Burritos in the Sun

Melissa Uchiyama

Wading through Sunshine City’s field of restaurants on the 3rd floor can be a tad overwhelming, especially with growling tummies that should have at least looked over a menu by now.

When we’d narrowed it down to two choices, added our name to a list, there was still a fifteen-minute wait. The other was a dud, only serving pork. What’s over there? Oh—only cakes. And there? Such a long wait. But then a tunnel of hope opened-up: Mexican Food! El Torito’s neon green bulbs shimmered. My husband literally jogged-over to add our name. No grappling. No wishy-washy thinking. Everyone in our party of eight let-out audible cheers, or at least content sighs.

And on this national holiday, with all of Tokyo out and about, celebrating their day-off and a relaxing, sleep-in Monday? We were the only name on El Torito’s list.  Our appetites clamored at the menu’s vibrant pictures of tortilla soup, table-made guacamole, festive enchiladas spread with red ancho sauce, and burritos stuffed and rolled, brimming with chicken and beef. Gigundo bowls of chopped chicken and avocado salad dressed with snappy cilantro dressing. Ahh, cilantro. It beckoned to me.

A great start: my first-course, garbanzo soup, yielded freshly chopped cilantro floating and mingling with hearty jalapeño wheels, garbanzos, generous chicken chunks, in a well-spiced chicken broth. Cilantro and jalapeño were a power-team to order again. Both the tortilla and garbanzo soup run at 390 yen.

Visiting Tokyo soon? Don’t leave without downloading our ebook!
20% off coupon code: TYO7382.

Our hot app of fried avocado-cheese balls were also a hit  (390 yen). Both items secured our notion that among Sunchine City’s so-many restaurants, El Torito was the right choice. I must have shared at least three sips of my prized, zingy-soup. Sometimes you need people to taste and understand. “Why don’t you make this?” my husband suggested. Um…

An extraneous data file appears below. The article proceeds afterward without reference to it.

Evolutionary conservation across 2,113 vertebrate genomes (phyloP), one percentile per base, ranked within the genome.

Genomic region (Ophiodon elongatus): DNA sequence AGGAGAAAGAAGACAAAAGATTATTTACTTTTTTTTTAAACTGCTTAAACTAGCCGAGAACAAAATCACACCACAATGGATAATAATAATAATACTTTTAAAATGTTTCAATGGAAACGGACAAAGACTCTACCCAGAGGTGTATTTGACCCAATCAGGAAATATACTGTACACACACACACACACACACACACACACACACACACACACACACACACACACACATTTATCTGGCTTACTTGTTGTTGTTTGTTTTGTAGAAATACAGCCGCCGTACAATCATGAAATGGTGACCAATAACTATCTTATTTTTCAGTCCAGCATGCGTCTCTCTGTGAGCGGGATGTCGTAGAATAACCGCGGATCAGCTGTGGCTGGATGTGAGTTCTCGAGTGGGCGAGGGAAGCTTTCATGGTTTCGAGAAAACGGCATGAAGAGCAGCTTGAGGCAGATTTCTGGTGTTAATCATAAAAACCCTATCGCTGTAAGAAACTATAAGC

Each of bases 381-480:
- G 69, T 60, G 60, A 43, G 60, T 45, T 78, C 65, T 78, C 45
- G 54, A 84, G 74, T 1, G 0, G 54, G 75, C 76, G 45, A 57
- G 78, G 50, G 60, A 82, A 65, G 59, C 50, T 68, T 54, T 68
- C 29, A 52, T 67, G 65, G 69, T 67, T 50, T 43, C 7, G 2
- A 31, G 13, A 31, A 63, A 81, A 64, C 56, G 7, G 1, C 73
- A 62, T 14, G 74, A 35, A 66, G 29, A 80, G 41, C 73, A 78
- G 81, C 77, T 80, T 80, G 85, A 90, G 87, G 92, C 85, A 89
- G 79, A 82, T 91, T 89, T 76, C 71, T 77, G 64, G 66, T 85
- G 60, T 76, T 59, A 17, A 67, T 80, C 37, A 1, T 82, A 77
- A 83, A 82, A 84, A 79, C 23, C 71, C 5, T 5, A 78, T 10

Ikebukuro, Mexican Food, Lunch, Chicken Burrito, Burrito
Maybe it was the sauce? Every bite balanced flavorful chicken, corn tortilla, and velvety cheese, with the neighboring rice and bean/beef chile.

My chicken enchilada entrée was tender, moist, and highly-flavorful. Oftentimes, chicken burritos or enchiladas are stiff, dry, and generally disappointing to me. I mean, it’s a gamble. That’s a lot of chicken—your whole meal may be quite splendid or quite terrible. This enchilada was a treat. Two of these guys, plus rice, a kind of bean-beef chile sat on either side of my enchiladas. I could have eaten more of the enchiladas, rice, and chile, showered with queso fresca. That’s what happens when I love what I eat. I want a bit more– a testament to my appetite as well as their portions, I believe. Some items, like their chicken fajita burrito are offered in grande size for 200 yen more (980 yen without a drink, or 1,180 with drink. More is sometimes more. Mexican food, amigos. Any chance for cheese in Tokyo is a lovely thing. A fiesta in itself. Wait–they have cheese???!!!

To be fair, my husband and I split both entrees; remembering this caused me to break-out in a smile. Fajitas! No sizzling or smoky, steamy fanfare parading from their open kitchen, but an appetizing sight, nonetheless! A kit, really. One hot, iron pan housing chicken, steak strips and all the the classic fajita veggies. The classic hard-plastic tortilla holder (for six),  one tray for sour cream (luxe in Tokyo), pico de gallo, and guacamole. The beef stands out in this dish; whereas other similar restaurants serve shreds of beef, dry starving-for-juice strands, El Torito serves  well-portioned chunks of beef, soaked in flavor. (The restaurant’s beef hails from the U.S., and is labeled Safe-Fed Cattle). We shared the plentiful half-size for 1,390 yen. Full size is 1,990 yen. The spicy fajitas are only an option as full-size, but we asked for a side of this spicy sauce and came out strong. Fresh, picante, and an excellent addition to the already wonderful fajita-flavors.  This is good date food, too, if you don’t mind escaped juice running down your hand.

Fajitas, Mexican food, lunch, Ikebukuro, Sunshine City
A star of El Torito’s show, the juicy fajita. Carmelized onions, peppers, cool avocado, tomatoes, nestled-in with succulent beef and chicken.

Established in 1954 in California, the “little bull” has certainly grown.